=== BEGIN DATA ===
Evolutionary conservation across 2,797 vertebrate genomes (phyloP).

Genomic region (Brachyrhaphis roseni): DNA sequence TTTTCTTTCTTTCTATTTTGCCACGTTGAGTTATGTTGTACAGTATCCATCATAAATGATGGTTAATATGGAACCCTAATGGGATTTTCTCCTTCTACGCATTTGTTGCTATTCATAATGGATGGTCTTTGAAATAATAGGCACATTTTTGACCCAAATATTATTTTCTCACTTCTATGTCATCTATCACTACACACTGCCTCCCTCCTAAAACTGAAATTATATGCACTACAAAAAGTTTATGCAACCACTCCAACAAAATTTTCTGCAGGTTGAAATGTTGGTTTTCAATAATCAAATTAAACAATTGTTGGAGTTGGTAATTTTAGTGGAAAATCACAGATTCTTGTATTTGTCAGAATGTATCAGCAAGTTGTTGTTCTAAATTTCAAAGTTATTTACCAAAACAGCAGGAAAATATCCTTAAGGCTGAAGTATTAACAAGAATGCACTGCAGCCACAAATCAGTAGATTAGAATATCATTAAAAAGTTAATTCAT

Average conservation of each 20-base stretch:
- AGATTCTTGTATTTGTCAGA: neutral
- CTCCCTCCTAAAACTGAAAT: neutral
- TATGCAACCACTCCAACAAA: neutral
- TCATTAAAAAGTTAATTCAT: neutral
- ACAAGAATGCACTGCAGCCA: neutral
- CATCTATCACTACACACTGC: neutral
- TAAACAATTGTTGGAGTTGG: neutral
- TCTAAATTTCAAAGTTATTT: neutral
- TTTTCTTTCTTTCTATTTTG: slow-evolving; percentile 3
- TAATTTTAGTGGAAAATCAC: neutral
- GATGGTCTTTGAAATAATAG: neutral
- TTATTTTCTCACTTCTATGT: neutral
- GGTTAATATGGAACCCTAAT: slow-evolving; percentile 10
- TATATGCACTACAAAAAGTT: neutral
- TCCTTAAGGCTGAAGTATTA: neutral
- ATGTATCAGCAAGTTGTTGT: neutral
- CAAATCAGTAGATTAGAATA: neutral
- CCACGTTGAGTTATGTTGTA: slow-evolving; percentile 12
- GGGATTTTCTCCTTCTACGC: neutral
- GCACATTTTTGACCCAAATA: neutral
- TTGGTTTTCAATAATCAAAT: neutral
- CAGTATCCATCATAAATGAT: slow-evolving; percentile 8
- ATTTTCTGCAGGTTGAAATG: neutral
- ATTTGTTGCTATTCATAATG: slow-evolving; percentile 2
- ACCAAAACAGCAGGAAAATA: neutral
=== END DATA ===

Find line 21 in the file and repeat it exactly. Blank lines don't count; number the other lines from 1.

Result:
- CCACGTTGAGTTATGTTGTA: slow-evolving; percentile 12